The latest figures in the International Data Corporation (IDC) Worldwide Quarterly Mobile Phone Tracker show the global smartphone market hitting a new record high, with a sharp hike on last year’s figures. According to the data, “vendors shipped a total of 301.3 million smartphones worldwide in 2Q14, up 25.3 percent from the 240.5 million units shipped in the second quarter of 2013” – the first time shipments have risen over 300 million.
This comes from the same research house that a short time ago noted a decline in tablet shipments amid an explosion in the popularity of phablets. Judging from these figures, the trend shows no signs of easing off. And notwithstanding Microsoft’s, Firefox’s and Samsung’s fondest hopes, “the dominant smartphone operating systems (OS), Android and iOS, saw their combined market share swell to 96.4% for the quarter, leaving little space for competitors.” Indeed, at 84.7 percent, “Android reached a new record for market share during 2Q14, nearly doubling its share from just three years ago.” iOS, meanwhile, stands at 11.7 percent, and “may have reached its lowest quarterly volume for the year,” although this is a trend that the anticipated shipment of the bigger-screen iPhones may reverse. Android, however, seems to own the low-to-medium-price end of the market for the forseeable future.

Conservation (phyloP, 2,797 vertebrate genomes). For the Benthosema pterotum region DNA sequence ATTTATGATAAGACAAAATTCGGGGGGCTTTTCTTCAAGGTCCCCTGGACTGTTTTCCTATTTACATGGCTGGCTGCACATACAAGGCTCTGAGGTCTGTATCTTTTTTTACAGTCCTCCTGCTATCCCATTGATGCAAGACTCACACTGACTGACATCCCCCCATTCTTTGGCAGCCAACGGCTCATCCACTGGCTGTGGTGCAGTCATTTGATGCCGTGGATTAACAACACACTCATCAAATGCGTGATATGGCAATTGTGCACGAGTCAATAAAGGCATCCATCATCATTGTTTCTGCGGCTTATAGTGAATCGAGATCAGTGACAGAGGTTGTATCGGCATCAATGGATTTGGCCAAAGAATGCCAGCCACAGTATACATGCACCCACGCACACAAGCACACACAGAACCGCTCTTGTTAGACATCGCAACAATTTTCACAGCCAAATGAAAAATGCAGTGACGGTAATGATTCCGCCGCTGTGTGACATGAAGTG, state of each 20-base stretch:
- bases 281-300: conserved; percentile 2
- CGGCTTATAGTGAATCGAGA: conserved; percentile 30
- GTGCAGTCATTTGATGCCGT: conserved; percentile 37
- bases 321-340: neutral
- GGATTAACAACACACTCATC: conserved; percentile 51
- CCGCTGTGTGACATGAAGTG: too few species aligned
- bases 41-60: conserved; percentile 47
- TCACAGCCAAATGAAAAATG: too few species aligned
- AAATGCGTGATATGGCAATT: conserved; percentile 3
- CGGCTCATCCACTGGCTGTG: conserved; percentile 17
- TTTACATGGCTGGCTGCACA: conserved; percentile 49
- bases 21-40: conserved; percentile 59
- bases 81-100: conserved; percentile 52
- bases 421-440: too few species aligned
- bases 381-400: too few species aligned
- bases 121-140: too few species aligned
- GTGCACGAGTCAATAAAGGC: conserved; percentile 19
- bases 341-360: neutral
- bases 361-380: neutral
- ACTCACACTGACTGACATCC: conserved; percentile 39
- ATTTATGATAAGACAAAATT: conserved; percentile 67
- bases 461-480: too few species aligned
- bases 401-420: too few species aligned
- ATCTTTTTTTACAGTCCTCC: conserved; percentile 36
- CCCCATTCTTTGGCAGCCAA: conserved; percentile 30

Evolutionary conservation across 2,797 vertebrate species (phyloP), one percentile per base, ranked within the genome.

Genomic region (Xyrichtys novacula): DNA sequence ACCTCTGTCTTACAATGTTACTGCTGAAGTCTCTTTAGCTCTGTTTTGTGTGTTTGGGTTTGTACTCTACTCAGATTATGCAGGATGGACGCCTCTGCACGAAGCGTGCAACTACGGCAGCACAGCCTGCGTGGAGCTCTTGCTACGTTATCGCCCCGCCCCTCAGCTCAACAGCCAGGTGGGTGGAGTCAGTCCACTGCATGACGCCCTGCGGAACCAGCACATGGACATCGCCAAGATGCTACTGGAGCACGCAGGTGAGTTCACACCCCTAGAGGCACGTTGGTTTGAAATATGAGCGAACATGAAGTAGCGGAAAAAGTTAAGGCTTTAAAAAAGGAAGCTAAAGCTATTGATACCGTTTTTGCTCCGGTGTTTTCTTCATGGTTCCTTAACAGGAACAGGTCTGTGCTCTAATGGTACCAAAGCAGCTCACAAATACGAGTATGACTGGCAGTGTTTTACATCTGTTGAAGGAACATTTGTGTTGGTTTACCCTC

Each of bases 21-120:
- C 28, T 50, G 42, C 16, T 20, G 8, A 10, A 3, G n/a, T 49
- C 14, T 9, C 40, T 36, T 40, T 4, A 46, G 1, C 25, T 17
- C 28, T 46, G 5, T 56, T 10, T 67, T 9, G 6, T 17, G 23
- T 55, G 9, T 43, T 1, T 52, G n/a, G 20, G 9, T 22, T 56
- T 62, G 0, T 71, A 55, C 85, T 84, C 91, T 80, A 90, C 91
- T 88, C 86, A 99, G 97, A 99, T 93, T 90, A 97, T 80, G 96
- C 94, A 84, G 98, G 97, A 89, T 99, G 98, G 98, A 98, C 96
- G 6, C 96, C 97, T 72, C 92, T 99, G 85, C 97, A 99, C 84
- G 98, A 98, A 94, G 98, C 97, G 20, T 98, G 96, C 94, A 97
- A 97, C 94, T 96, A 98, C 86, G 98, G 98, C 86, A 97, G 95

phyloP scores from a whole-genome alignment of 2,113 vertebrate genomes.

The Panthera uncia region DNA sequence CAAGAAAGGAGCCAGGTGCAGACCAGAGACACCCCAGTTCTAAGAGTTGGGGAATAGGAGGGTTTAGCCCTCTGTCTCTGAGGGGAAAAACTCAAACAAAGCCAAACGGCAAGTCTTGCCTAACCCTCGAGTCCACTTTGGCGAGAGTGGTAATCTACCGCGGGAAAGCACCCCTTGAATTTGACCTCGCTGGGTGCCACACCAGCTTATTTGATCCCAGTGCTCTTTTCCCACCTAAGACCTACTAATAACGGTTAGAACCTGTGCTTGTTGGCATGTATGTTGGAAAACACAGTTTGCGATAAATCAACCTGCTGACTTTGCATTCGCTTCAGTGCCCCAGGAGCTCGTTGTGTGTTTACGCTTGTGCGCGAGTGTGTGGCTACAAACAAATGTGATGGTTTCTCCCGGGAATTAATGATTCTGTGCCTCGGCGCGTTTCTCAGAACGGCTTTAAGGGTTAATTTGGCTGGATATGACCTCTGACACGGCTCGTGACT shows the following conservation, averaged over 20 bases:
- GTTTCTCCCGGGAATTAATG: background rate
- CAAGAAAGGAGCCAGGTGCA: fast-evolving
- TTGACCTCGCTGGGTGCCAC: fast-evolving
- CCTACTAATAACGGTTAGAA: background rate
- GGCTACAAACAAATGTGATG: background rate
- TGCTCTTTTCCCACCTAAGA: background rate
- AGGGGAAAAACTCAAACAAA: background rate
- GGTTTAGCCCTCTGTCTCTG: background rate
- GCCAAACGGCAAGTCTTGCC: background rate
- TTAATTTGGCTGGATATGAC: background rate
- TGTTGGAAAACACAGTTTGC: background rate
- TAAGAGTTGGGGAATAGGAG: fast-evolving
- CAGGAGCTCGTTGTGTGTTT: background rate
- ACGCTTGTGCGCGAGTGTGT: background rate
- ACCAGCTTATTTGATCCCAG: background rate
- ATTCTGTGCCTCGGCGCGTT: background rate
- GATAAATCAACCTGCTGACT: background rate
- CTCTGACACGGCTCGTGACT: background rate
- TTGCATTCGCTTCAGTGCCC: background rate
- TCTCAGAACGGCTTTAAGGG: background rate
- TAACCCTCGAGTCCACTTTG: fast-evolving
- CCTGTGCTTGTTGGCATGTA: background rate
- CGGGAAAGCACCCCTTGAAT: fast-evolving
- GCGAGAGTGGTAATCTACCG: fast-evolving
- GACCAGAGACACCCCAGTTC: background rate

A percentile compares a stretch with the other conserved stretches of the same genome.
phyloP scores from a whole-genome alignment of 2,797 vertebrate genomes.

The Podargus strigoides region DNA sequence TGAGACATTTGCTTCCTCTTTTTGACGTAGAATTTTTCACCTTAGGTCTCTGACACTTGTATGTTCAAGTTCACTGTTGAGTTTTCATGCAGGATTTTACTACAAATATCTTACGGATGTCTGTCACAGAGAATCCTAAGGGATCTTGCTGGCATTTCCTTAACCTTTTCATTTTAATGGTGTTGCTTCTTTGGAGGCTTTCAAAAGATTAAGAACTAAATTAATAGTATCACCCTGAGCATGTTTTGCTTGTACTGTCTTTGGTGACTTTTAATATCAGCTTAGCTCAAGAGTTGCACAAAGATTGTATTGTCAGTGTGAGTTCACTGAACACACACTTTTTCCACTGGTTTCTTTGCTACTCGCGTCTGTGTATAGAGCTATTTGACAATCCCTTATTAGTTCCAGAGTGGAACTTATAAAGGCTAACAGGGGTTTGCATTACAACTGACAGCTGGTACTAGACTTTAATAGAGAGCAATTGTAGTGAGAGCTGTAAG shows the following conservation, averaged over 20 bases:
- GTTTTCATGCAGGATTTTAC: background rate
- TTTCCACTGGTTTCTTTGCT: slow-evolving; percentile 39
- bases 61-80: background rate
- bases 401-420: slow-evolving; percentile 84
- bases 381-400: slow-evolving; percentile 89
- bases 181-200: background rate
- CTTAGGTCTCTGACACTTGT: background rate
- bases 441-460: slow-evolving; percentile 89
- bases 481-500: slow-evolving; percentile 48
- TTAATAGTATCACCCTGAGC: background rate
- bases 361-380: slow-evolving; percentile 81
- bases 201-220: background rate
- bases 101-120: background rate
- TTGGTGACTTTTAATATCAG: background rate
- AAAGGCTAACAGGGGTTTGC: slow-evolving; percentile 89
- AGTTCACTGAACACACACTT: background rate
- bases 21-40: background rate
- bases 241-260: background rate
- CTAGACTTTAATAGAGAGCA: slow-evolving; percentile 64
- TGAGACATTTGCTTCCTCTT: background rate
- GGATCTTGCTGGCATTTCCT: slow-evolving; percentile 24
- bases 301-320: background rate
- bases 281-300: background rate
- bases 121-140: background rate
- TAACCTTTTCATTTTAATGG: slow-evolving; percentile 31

“With many of its OEM partners focusing on the sub-$200 segments, Android has been reaping huge gains within emerging markets,” says Ramon Llamas, Research Manager with IDC’s Mobile Phone team, in the official release. “During the second quarter, 58.6% of all Android smartphone shipments worldwide cost less than $200 off contract, making them very attractive compared to other devices. With the recent introduction of Android One, in which Google offers reference designs below $100 to Android OEMs, the proportion of sub-$200 volumes will climb even higher.”